She was in quite a state from the birth too, I don't think she could follow the midwife's instructions properly during her labour and birth, and ended up badly torn and had loads of internal and external stitches and she needed extra care to make sure she kept herself clean and free from infection.

From what I gathered she lived alone, but her mum popped in and out, although she was quite frail so I don't know how they would of managed long term.

I often wonder what became of them, and how the baby boy turned out, if he stayed with his mum or ended up in care.

I'm pretty much on the fence about this myself. I'm not sure about the enforced sterilisation, but (dependant on individual circumstances) maybe sometimes it might be for the best if some women were prevented from having children,

kreecherlivesupstairs Wed 16-Feb-11 09:42:48

blush just read the daily mail that she already had one child which is being cared for by her parents, and they are willing to have this one too.
The mother of the individual, quite rightly IMO, said they can't keep picking up the pieces.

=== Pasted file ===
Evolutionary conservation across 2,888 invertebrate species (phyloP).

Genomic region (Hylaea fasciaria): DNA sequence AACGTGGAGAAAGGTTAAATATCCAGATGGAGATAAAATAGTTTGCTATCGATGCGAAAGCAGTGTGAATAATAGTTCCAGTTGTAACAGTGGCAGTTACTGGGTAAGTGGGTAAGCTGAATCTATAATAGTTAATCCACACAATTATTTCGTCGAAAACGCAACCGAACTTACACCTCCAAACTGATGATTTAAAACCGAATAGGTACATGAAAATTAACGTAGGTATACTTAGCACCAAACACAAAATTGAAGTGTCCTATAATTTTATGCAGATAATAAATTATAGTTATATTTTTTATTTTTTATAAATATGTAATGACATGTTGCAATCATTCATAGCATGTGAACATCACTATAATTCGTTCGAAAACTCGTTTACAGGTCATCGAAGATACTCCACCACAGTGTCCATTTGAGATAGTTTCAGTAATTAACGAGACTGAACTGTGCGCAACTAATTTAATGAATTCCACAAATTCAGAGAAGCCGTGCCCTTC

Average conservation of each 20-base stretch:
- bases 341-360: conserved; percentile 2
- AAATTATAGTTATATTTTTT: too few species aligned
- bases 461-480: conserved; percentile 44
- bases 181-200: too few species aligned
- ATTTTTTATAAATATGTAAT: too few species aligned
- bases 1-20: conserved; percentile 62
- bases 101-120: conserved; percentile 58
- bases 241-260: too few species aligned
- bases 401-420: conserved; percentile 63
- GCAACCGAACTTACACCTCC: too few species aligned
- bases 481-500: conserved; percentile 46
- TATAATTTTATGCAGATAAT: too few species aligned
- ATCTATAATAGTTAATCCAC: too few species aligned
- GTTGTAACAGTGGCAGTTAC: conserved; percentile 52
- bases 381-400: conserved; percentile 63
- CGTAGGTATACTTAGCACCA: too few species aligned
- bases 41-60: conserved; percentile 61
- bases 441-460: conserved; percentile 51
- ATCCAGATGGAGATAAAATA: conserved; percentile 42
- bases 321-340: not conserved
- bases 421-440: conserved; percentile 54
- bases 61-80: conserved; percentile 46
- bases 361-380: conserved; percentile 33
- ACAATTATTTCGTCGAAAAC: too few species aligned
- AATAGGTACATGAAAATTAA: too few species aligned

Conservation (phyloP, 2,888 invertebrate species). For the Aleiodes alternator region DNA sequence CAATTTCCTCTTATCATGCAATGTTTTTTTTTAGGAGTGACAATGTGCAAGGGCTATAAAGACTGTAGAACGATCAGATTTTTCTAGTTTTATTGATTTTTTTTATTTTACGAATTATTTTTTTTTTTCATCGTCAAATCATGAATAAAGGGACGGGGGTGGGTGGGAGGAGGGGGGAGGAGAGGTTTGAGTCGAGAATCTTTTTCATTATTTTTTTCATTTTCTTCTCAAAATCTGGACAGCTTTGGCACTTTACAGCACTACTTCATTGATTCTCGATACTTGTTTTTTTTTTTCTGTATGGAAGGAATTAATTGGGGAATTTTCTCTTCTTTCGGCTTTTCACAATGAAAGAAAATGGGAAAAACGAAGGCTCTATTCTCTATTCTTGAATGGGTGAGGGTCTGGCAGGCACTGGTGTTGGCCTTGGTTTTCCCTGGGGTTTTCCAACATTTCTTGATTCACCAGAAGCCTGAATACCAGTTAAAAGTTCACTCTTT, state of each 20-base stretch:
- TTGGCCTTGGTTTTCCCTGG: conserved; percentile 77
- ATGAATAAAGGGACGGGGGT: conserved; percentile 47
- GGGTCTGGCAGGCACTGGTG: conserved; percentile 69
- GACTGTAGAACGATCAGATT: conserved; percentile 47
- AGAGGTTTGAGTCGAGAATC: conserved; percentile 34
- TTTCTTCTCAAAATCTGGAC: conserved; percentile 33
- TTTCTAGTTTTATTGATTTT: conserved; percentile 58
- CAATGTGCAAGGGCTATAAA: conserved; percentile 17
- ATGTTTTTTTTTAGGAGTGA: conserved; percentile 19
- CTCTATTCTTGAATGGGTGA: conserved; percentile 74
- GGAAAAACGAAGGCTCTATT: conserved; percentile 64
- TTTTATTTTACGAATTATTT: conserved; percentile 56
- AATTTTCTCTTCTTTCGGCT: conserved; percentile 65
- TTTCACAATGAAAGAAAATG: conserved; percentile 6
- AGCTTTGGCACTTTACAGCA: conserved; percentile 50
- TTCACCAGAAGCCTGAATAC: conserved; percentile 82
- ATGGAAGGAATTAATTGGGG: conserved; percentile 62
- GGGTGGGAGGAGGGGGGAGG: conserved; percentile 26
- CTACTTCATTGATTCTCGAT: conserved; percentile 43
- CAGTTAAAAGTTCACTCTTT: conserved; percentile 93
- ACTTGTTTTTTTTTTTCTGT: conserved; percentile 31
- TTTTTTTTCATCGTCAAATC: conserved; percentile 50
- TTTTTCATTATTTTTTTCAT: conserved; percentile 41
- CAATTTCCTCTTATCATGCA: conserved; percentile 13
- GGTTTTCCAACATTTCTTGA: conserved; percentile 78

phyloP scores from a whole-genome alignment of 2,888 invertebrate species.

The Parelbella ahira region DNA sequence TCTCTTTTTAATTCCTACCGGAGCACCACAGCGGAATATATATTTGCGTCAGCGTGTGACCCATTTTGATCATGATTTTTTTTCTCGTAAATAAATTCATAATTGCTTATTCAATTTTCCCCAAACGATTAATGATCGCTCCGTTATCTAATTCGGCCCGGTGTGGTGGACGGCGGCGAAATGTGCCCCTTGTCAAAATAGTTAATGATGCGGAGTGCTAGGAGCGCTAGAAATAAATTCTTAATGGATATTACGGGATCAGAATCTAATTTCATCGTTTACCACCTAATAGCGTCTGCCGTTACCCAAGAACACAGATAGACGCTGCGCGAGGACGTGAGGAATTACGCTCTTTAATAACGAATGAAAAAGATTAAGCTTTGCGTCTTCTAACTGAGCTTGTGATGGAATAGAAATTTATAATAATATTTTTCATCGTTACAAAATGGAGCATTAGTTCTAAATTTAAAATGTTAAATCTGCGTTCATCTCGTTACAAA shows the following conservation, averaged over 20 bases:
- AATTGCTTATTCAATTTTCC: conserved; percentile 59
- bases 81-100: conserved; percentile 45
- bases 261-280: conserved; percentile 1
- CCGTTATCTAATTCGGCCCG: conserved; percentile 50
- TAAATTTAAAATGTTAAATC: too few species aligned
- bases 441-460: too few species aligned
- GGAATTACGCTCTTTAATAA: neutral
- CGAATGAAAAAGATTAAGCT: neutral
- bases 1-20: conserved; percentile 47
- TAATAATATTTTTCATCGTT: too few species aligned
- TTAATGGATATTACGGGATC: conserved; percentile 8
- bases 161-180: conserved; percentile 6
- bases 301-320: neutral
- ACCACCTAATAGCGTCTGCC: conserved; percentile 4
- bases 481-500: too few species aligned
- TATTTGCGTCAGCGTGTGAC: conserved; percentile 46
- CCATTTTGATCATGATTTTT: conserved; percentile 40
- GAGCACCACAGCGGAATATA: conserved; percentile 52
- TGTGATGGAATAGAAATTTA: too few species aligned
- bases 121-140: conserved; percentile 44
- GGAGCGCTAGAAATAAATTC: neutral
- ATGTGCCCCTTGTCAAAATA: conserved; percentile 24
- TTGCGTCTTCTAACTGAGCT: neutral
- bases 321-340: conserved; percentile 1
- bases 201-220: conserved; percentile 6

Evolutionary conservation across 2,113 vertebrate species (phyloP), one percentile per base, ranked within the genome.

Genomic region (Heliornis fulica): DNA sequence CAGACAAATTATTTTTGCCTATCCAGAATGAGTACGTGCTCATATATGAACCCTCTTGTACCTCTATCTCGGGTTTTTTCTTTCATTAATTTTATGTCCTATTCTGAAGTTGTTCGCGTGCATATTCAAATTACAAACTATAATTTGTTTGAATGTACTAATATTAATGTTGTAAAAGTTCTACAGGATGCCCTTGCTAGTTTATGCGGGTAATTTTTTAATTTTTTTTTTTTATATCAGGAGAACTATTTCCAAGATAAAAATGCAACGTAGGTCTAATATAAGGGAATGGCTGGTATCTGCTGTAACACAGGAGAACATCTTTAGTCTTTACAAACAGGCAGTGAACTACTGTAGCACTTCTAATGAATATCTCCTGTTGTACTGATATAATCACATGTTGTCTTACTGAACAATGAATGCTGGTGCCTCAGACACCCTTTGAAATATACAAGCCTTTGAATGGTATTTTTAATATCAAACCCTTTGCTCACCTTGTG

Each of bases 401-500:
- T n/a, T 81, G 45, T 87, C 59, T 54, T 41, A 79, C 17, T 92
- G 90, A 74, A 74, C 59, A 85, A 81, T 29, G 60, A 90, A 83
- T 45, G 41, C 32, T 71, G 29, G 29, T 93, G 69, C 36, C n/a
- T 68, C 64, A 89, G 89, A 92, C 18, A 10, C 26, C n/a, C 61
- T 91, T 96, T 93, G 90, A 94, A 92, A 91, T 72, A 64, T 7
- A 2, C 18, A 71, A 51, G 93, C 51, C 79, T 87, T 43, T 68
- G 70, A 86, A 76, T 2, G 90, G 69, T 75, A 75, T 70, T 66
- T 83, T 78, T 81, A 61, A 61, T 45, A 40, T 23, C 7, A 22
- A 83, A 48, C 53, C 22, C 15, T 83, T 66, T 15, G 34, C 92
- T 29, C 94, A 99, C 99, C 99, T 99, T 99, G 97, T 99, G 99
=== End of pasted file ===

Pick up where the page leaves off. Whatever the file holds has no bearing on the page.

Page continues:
Tragic all round and I've revised my initial opinion and now feel she should be sterilised.

Ooopsadaisy Wed 16-Feb-11 09:51:29

I think the sterilisation should be performed during the c-section as proposed by the mother.

I am very sorry for all concerned, but feel it is best.

What an awful situation.

duchesse Wed 16-Feb-11 09:55:41

There are issues regarding mental ability to give informed consent. Where a person does not have the ability I believe that it is legitimate to deal with them as though they were a child (do they apply a Gillick-style competence test to learning disabled people?).

My personal feeling is that sterilisation is a step too far- it is enforcing life-changing and potentially life-threatening (due to GA) surgery on someone for non-medical purposes which I would imagine would be ethically quite difficult.

My personal feeling is that some long-lasting contraceptive like the implant would be a better option, and easier to explain to someone with limited cognitive abilities.

Of course the other issue is how she is getting pregnant and whether she has the mental capacity to give consent to sex, or whether there is some degree of coercion/abuse. Only her family and carers will be able to assess whether she is fit in that respect.